On the evening of Jan. 19, Timothy Burroughs, Berkeley’s chief resilience officer, delivered a presentation to city council on the seismic upgrade needs of the City’s seven “city care and shelter sites”.

City care and shelter sites are sites that provide “regular day-to-day services but also serve as a care and shelter service in times of catastrophic loss to the city” such as an earthquake.

According to Mr. Burroughs — none of the existing city’s shelters would be able to serve their function in the event of a major earthquake — without “significant and costly repairs.”

He went on to say that recent seismic evaluations by structural engineers had concluded that all of the seven sites are at “high risk from earthquake damage.”

Of the seven designated city care and shelter sites, one site includes the West Berkeley Service Center which was the West Berkeley Senior Center until 2011 when it was closed as a “cost-saving measure” by the then City Manager, Phil Kamlarz.

It is estimated that between 3,000-12,000 households in Berkeley will be displaced after a major earthquake. Of those, it is assumed that approximately 1,000-4,000 households will seek temporary shelter provided by the Red Cross or the City. The rest will stay with relatives, friends, or in a hotel.

Cost estimates for the seismic upgrades for Berkeley’s shelters were presented as follows:

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After staff finished, members of City Council weighed in on the issue.

Councilmember Susan Wengraf was the first to speak. She asked what shelters would be available for Berkeley citizens living east of the Hayward Fault in the event of an earthquake.

Answer: there are no city-owned shelters east of the fault. (Note: the fault runs through the center of the UC Berkeley football field, and then generally north through the hills.)

In other words, some residents could theoretically be trapped in the event of a major earthquake — unable to reach any city-owned shelters — all of which are west of the fault.

Wengraf then asked, “Do we have an agreement with the school district to use Cragmont Elementary?”

Fire Chief Dave Brannigan took the question. He said that it was “a possibility…but the last line of defense” for a variety of reasons (lack of locker rooms and showers). Residents east of the fault (many in District 6) would be evacuated to facilities in Contra Costa County, Tilden Golf Course, or the Brazil Room. The city also coordinates with UC in disaster planning so would look to them for assistance.

After Wengraf concluded her questioning of staff, Mayor Tom Bates called on Councilmember Laurie Capitelli.

“Thanks for the report. I swear being here 12 years and this is the seventh time you’ve given it to us and the numbers have probably gone from $5 million to $17 million.”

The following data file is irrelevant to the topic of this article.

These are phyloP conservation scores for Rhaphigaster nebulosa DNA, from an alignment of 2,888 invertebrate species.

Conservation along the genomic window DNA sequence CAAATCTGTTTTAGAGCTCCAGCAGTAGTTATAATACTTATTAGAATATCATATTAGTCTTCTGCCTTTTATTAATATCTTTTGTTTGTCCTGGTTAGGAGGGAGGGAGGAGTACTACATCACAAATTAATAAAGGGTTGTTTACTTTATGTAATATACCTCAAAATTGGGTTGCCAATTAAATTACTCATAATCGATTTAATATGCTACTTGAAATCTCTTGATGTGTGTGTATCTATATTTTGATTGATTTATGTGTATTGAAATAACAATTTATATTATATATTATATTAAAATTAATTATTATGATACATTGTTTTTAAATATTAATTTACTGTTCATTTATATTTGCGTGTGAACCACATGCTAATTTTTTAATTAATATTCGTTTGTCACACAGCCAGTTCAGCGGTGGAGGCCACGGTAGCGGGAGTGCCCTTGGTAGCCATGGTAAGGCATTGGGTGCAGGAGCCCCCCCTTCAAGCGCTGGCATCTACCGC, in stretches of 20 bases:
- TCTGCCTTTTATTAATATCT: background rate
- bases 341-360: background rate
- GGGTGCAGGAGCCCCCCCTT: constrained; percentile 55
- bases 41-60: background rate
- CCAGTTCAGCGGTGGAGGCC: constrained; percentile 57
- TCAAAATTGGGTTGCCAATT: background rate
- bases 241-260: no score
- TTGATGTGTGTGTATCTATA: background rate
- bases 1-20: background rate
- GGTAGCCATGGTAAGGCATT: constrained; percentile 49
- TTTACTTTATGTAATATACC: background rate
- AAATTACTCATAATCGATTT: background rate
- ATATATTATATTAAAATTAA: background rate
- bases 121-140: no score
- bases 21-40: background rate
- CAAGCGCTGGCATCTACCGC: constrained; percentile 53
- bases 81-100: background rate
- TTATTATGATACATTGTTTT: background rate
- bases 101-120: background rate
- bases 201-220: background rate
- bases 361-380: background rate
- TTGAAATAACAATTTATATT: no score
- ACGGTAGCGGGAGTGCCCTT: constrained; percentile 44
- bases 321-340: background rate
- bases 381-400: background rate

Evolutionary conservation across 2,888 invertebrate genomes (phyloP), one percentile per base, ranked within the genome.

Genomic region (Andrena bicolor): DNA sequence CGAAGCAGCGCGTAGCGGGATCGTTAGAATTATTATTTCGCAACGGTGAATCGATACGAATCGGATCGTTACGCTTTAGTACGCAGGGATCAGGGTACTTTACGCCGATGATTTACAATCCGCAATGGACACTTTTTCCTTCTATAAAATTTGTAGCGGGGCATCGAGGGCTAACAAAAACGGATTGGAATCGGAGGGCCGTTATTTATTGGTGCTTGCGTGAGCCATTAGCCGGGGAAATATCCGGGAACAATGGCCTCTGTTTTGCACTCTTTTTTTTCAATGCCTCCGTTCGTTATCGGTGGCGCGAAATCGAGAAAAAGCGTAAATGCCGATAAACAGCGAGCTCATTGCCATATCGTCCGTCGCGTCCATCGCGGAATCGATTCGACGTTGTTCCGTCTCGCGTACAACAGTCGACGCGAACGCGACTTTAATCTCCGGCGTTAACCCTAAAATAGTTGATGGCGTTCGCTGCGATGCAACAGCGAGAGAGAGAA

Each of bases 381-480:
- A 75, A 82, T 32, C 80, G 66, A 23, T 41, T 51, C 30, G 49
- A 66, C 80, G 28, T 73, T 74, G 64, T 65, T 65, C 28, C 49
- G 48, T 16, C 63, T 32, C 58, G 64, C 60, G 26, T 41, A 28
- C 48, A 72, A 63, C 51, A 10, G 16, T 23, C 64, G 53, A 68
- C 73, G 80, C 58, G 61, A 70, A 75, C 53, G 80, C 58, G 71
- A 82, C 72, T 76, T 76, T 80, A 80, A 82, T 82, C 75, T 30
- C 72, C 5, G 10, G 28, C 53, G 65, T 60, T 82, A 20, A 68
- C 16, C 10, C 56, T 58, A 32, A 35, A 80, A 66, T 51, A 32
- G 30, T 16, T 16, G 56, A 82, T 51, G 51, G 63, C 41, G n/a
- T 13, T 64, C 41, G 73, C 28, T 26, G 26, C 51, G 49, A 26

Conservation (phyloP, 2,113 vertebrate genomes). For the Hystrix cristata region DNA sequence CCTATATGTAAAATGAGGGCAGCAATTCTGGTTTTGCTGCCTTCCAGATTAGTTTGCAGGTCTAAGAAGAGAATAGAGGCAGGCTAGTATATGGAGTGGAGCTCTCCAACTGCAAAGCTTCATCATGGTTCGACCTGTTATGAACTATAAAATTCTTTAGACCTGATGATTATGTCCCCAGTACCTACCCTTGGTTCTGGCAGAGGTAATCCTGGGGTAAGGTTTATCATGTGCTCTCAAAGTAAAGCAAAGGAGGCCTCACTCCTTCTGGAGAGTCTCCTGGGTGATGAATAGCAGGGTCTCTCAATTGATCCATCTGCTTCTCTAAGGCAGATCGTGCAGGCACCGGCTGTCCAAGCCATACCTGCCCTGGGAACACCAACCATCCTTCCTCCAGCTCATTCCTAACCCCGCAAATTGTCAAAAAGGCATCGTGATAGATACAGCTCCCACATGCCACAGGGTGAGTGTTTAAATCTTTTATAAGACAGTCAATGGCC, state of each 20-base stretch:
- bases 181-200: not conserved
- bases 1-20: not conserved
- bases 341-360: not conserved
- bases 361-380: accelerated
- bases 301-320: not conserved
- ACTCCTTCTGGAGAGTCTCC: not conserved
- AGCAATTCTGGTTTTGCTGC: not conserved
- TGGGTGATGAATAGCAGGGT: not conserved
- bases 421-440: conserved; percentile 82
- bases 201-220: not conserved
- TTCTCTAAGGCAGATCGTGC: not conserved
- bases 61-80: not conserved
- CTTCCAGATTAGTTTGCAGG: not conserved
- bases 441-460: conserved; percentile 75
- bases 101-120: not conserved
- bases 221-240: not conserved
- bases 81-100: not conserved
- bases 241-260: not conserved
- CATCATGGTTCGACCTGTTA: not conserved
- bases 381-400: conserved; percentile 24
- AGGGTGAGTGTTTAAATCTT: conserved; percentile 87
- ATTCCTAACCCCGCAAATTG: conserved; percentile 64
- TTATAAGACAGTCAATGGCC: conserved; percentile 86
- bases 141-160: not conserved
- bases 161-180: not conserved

A few minutes later, Capitelli reiterated that he’d heard this information many times in the past, “I think, this has got to be the 4th, or 5th, or 6th time staff has come to us and it seems to me the message is that for the last 30 or 40 years we’ve been spending our capital assets…you’re presenting us with a conundrum. We don’t have the money.”

Why hasn’t Capitelli ever prioritized the financing of retrofits after hearing about this issue seven times? And why shoot the messenger?

After Capitelli finished, Councilmember Jesse Arreguín had a few comments.

Arreguín did not reprimand Borroughs for presenting the unpleasant facts. (It certainly is not the fault of staff that Council has not allocated the funds for these repairs.)

Arreguín called the report “sobering” and pointed out that the poor condition of the shelters is just the “tip of the iceberg” when it comes to Berkeley’s infrastructure woes.

Arreguín went on to say that Berkeley needs a “comprehensive plan” to address all its infrastructure needs. This was the first time I’d ever heard a council member suggest any actual “plan” to deal with the city’s infrastructure. Such a plan is long overdue.

Bates wrapped up the discussion by echoing earlier recommendations for financing seismic upgrades through new bonds.

Bates asked staff to come back with details on the city’s bonding capacity on February 9th so that the issue could be part of a community survey in March with the intent of putting a bond measure on November’s ballot. (Note: the survey will cost taxpayers $29,000.)

The mayor then wondered aloud whether residents would have the “appetite to spend more money” and concluded, “I don’t know how else we’re going to do it”.

After almost 14 years in office, it is unfortunate that Bates never chose to prioritize the upgrading of shelters so that they would be seismically-safe in the event of a major earthquake. His leadership would have made a difference. Dithering has resulted in at least 100% or more in increased costs.

Let’s hope the council will follow Arreguín’s suggestion and create a plan to address all of Berkeley’s crumbling infrastructure — before the Big Quake hits and our “shelters” collapse.

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Isabelle Gaston is a medical writing consultant specializing in oncology regulatory submissions to the FDA and president of NEBA, the North East Berkeley Association, a community organization for residents of electoral districts 5 and 6.
Isabelle Gaston is a medical writing consultant specializing in oncology regulatory submissions to the FDA and president of NEBA, the North East Berkeley Association, a community organization for residents of electoral districts 5 and 6.